de-tur'-mi-nat (horismenos, "determined," "fixed"): Only in Ac 2:23, "by the determinate counsel and foreknowledge of. God," Greek horismenos, from horizo, "to set boundaries," "determine," "settle" (compare English word "horizon"--literally, "that which bounds"). It is remarkable that Peter in one and the same sentence speaks of the death of Christ from two quite distinct points of view. (1) From the historical standpoint, it was a crime perpetrated by men who were morally responsible for their deed ("him .... ye by the hand of lawless men did crucify and slay"). (2) From the standpoint of Divine teleology, it was part of an eternal plan ("by the determinate," etc.). No effort is made to demonstrate the logical consistency of the two ideas. They represent two aspects of the one fact. The same Greek word is used in Lu 22:22, where Christ speaks of His betrayal as taking place "as it was (the Revised Version (British and American) "hath been") determined" (kata to horismenon). Compare Lu 24:26.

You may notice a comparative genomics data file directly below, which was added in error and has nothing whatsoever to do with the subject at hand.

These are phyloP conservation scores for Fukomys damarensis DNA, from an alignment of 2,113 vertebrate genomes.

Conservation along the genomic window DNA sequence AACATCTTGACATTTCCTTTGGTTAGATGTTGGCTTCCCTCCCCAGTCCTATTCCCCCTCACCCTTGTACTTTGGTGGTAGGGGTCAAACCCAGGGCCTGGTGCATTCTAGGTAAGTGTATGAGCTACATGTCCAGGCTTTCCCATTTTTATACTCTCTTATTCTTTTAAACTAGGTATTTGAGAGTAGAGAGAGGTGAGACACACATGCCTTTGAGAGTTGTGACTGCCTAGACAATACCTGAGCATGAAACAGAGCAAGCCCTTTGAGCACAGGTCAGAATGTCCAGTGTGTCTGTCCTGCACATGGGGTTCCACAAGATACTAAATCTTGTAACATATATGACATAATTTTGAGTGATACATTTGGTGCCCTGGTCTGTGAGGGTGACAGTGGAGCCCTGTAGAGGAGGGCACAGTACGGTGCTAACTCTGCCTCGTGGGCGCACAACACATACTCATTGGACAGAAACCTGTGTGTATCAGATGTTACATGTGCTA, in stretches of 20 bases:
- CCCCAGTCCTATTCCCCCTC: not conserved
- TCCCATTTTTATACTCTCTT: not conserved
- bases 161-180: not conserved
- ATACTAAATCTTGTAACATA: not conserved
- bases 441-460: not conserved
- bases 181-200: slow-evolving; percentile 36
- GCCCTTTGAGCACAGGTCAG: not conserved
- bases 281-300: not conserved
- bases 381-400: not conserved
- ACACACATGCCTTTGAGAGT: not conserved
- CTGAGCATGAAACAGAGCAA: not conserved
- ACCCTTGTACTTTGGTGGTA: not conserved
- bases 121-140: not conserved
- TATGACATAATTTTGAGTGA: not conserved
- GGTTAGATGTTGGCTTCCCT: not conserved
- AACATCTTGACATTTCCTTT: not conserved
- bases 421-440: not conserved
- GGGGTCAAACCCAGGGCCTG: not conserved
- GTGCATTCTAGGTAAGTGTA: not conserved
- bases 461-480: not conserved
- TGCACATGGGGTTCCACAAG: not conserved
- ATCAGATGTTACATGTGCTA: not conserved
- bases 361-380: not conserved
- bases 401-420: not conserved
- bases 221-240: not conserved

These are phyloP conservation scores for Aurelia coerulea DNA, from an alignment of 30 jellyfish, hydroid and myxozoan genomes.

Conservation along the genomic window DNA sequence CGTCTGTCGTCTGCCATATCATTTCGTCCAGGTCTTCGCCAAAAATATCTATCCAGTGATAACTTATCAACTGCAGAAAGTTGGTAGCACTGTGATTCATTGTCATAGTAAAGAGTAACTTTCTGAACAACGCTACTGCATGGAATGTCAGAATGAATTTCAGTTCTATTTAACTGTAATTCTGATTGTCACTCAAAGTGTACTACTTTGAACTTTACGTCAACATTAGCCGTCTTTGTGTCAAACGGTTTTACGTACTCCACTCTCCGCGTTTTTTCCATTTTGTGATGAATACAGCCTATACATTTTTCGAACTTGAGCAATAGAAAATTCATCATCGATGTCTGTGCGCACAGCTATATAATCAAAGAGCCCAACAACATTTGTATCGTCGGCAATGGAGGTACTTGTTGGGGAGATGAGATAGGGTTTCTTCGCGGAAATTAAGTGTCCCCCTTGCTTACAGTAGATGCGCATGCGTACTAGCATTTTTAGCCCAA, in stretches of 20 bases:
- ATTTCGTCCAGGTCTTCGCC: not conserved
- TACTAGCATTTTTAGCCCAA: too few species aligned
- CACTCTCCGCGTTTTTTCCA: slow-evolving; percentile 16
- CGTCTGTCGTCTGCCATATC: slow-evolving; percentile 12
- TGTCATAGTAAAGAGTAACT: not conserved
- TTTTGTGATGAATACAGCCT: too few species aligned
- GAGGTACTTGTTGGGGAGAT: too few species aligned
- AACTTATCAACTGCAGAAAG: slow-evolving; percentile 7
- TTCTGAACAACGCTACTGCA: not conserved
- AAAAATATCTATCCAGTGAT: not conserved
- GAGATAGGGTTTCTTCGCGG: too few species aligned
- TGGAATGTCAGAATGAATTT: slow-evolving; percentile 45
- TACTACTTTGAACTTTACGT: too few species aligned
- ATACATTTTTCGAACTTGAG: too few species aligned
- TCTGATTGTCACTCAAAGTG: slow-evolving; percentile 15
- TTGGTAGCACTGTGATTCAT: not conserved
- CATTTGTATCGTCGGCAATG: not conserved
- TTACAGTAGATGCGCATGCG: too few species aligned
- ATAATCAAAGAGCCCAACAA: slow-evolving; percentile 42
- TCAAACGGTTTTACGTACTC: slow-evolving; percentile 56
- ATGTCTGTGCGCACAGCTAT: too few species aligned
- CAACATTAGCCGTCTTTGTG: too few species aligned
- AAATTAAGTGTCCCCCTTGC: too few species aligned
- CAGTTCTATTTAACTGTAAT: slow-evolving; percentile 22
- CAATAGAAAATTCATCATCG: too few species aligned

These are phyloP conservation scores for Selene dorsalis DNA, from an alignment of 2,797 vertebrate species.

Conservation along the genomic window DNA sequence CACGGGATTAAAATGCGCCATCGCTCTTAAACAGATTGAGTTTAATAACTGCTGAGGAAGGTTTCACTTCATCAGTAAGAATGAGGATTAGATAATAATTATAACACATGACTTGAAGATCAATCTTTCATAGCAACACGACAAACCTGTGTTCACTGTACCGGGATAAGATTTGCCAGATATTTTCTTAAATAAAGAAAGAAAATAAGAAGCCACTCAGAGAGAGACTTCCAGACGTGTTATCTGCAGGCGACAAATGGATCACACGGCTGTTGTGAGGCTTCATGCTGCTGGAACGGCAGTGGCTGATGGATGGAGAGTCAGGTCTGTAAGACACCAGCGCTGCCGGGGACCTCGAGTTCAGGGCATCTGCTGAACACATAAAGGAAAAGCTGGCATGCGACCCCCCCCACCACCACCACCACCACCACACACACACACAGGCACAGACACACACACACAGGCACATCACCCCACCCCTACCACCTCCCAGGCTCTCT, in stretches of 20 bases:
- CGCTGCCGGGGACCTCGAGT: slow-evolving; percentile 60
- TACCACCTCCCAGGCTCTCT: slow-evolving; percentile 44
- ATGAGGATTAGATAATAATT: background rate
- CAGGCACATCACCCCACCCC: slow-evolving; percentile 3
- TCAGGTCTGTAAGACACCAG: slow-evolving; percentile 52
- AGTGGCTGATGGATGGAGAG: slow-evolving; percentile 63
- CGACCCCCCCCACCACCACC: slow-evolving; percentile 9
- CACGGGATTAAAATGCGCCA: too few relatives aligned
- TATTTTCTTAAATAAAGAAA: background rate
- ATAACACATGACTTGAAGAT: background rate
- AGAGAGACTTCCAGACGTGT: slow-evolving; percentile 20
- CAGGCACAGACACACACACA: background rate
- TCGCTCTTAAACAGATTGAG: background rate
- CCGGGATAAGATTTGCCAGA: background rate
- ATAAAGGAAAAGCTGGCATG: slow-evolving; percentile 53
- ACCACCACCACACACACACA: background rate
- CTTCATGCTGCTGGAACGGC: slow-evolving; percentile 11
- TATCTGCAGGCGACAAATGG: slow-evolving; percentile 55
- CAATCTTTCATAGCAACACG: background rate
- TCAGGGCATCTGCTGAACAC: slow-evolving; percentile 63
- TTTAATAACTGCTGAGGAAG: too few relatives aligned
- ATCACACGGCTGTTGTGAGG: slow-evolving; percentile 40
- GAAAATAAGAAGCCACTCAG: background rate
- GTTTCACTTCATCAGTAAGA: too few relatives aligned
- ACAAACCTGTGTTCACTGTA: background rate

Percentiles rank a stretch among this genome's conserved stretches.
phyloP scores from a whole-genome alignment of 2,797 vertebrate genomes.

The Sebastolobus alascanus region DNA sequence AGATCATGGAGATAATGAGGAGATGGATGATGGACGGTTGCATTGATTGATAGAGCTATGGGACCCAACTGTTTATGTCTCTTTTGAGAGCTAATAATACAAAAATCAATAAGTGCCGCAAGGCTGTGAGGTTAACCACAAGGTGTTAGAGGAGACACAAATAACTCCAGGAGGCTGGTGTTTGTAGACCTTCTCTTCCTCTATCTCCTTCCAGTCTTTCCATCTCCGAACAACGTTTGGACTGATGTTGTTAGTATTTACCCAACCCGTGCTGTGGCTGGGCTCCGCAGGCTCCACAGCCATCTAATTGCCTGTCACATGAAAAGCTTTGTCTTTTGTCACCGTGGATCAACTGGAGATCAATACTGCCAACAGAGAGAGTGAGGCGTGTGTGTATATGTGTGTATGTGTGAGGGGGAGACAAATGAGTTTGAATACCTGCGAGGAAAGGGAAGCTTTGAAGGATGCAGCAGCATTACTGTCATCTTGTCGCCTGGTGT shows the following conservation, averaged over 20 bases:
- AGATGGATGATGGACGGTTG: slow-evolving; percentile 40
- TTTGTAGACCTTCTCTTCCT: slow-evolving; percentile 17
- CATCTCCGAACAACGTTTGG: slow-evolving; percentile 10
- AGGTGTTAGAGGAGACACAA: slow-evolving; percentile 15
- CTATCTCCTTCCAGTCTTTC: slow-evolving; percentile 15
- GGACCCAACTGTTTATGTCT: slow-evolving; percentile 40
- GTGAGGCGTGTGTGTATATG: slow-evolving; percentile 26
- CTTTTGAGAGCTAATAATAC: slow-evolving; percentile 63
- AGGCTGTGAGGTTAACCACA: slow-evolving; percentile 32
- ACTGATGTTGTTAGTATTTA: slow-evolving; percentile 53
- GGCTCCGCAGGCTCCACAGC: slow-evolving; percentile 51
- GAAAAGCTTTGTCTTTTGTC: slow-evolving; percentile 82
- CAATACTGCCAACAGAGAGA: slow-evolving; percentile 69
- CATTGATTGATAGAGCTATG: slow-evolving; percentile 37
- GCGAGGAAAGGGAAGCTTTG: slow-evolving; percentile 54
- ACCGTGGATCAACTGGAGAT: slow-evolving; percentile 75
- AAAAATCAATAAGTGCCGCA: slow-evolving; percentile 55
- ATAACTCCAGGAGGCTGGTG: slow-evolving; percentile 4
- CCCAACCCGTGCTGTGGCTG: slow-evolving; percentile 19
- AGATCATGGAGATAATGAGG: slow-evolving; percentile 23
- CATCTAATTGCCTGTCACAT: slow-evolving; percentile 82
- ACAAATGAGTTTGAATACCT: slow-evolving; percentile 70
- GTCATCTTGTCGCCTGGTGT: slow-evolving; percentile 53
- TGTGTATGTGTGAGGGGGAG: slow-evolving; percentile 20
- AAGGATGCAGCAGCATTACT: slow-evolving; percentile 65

D. Miall Edwards